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Subject: reliability of Responses: a draft of definitions

Title: reliability of Responses: a draft of definitions

Here is my recollection of what can be said about reliability of Responses.
(a complement to previous email, focusing on the reliability definitions)

Reliability of Response messages, in synchronous ebMS request-response MEPS:

NOTE 1: A "synchronous" ebMS request-response MEP maps to a SOAP Request-response MEP.
We make the following assumption on the  way a SOAP Rrequest-response is processed:
(1) the SOAP processors (Sender, and Receiver) can correlate the request and response without
a need for special correlation indicators in message SOAP header. This is the case when binding to an
underlying protocol like HTTP.
(2) the round-trip time to complete a request-response, is relatively short (not long-lasting transactions)

NOTE 2: Reliability of the Response leg of a SOAP Request-response MEP (called hereafter the "Response")
is not supported by WS-Reliability today, but we show here that it can easily be supported by the layer above - e.g. an ebMS MSH. This is because the definition of reliability does not need be quite the same for a Response as for a Request,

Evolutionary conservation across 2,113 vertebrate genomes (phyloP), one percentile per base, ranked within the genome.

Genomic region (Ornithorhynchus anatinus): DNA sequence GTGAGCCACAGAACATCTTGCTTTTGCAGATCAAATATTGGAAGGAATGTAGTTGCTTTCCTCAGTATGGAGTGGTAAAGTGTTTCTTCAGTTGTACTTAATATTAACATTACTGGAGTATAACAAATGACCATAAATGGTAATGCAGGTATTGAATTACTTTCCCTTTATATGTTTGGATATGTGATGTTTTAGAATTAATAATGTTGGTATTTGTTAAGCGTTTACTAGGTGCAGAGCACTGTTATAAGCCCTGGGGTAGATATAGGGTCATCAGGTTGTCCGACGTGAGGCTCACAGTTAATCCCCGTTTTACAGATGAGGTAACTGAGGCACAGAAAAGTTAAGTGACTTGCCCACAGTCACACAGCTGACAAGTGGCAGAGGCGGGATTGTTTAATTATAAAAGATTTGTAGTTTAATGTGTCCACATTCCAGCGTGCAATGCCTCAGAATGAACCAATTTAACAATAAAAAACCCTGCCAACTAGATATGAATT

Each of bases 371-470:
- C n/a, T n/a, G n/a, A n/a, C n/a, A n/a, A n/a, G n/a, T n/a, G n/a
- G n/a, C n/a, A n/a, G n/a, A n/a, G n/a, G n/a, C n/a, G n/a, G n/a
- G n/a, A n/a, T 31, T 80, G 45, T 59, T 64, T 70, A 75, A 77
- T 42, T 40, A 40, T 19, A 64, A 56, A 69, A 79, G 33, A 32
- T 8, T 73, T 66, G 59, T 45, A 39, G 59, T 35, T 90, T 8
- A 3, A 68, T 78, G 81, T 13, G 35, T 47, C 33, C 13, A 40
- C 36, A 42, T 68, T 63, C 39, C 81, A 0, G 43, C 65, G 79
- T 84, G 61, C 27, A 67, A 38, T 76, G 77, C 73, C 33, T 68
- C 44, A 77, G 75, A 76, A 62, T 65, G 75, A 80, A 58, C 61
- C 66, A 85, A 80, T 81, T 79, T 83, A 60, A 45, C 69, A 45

in SOAP Request-response MEPs.

NOTE 3: Terminology: we call "Producer" the submitter of a Request message (to the Sender message handler).
We call "Consumer" the party to which the Request message is delivered (by the Receiver message handler).
For the Response leg of a DOAP Request-response, the Consumer submits the Response to the Receiver message handler.
The Sender message handler delivers the Response to the Producer party.
This terminology was used in WS-Reliability. We extend it to ebMS
(e.g. the Producer is submitting the Request to the Sender MSH, etc.)

Guaranteed delivery of a Response:

The guaranteed delivery contract for a Response, is as follows:
(1) guaranteed delivery for the Request is enabled, and
(2) when a Request has been sent, a Response should be obtained by the Sender before a timeout,
or else an error is notified to the request Producer (sender side) by the Sender message handler.
-The round-trip timeout countdown will start after the Request is acknowledged.
-Protocol-wise, when no response is received in time after a Request has been acknowledged,
an additional message resending technique SHOULD be used for the Request (allowing for resending the Response).